PhD Candidate in the Department of Geography
Simon Fraser University in Burnaby, British Columbia
When Stephan Nieweler went back to university after nearly 10 years in the professional planning world, he decided to broaden his research to include a mix of planning and economic geography. Now in the final year of his doctorate at Simon Fraser University (SFU), Nieweler is examining three small transitioning resource towns in northwest British Columbia—Prince Rupert, Kitimat and Terrace—poised for massive development as a result of their strategic location for resource exports to Asia. He is interested in understanding if progressive economic development strategies can be synergized with aspirational planning principles in order to retain the vitality of downtowns as the focal point of commercial and civic life through periods of boom, bust and stagnation.
1. What resources offered by your university helped you find a job after graduation?
During the final two years of my undergraduate degree in Geography at SFU, I participated in a co-operative education program to gain work experience. I always had a passion for urban planning, and while some of these positions were not directly related to my particular interests, they certainly gave me exposure to diverse professional environments and new ways of thinking. My last co-op term was at the Canadian International Development Agency (CIDA), where I worked in a branch that
examined some of the challenges of rising car ownership in eastern European countries, an area very much related to planning. When I finished my degree, CIDA actually kept me on contract as a policy advisor. Just being in the environment and getting to know people helped open doors for me in a big way.
2. Can you describe the relevance of your university classes in the real world setting?
While doing my master’s in Planning at the University of Toronto, the professor who taught real estate planning was a major land developer and advocate for urban sprawl. It turned out to be one of the best classes I ever took because he basically shared with us the developers’ playbook. During my undergraduate degree, I learned that urban sprawl is unsustainable, and that transport and land use should be highly integrated with good transit, mixed uses and higher densities, but I did not fully understand why the system is set up the way it is. This course had a huge impact on my career because it got me interested in transit-oriented development as a way to retrofit cities and change suburbs that already exist, rather than spreading outward.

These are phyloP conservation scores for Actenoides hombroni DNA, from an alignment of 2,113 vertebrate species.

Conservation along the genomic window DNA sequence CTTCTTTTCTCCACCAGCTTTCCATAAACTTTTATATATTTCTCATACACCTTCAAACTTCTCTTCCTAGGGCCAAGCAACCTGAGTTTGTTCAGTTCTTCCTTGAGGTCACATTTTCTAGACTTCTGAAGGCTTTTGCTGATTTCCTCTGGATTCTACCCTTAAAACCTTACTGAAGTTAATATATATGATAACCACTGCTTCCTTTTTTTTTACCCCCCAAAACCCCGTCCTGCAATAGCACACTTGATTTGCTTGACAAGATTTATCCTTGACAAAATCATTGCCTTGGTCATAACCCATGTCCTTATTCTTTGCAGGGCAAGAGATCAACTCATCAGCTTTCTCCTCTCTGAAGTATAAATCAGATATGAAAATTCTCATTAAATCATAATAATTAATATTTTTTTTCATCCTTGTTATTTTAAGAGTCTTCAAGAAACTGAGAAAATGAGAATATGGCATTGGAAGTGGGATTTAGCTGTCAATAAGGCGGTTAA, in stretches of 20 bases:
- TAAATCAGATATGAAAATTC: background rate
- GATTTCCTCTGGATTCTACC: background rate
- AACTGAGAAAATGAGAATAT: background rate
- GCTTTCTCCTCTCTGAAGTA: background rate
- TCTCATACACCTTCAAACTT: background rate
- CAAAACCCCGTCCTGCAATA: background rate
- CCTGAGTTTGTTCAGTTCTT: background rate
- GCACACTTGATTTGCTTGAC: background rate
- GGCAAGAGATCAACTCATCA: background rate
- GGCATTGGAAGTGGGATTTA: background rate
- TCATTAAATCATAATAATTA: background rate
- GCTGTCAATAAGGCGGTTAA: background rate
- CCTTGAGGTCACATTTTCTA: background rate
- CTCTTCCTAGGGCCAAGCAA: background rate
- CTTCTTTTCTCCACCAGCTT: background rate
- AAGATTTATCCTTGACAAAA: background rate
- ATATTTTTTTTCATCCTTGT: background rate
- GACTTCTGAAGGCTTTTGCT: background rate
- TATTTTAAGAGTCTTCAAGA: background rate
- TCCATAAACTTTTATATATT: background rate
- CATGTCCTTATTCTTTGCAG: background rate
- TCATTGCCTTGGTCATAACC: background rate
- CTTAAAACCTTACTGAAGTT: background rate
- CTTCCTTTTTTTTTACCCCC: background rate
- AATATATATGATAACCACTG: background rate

3. What skills do you wish you learned during your education that would help you in the job market today?
If I could do it over again, I might have taken a class on drawing. I was never great at drawing master plans or urban designs, so I avoided it as a student. At the time, I was making a decision based on efficiency—students in these courses spent long, late hours in the lab drawing things out. As a teacher, I actually get my students to draw because creating an image and communicating your ideas visually has an impact.
Basic competence in GIS is also an asset, although being a guru is not necessary, as most firms have experts on staff. I directed others to complete GIS outputs that complemented my strengths that were centred on critical thinking, presentations and writing.
4. Do you have any advice for students wishing to attain a fulfilling career in geography?
Employers like geographers because of our broad skills, our sense of the lay of the land and our flexibility. Many do not consider us specialized and a lot of students do not realize that big picture thinking is actually a good thing. Some of my students tell me that their parents frown on geography and urge them to go into economics or business. You do not have to leave geography to get a job. I have friends who studied urban or economic geography and have good careers. One of them works at Foreign Affairs, another is the head of location planning for Boston Pizza, and another is a Senior Planner for the City of Toronto. There are good opportunities—you just have to build up your base of relevant job skills, meet people at industry events, and then strategically time your career moves – either internally or between organizations.
Canadian Association of Geographers
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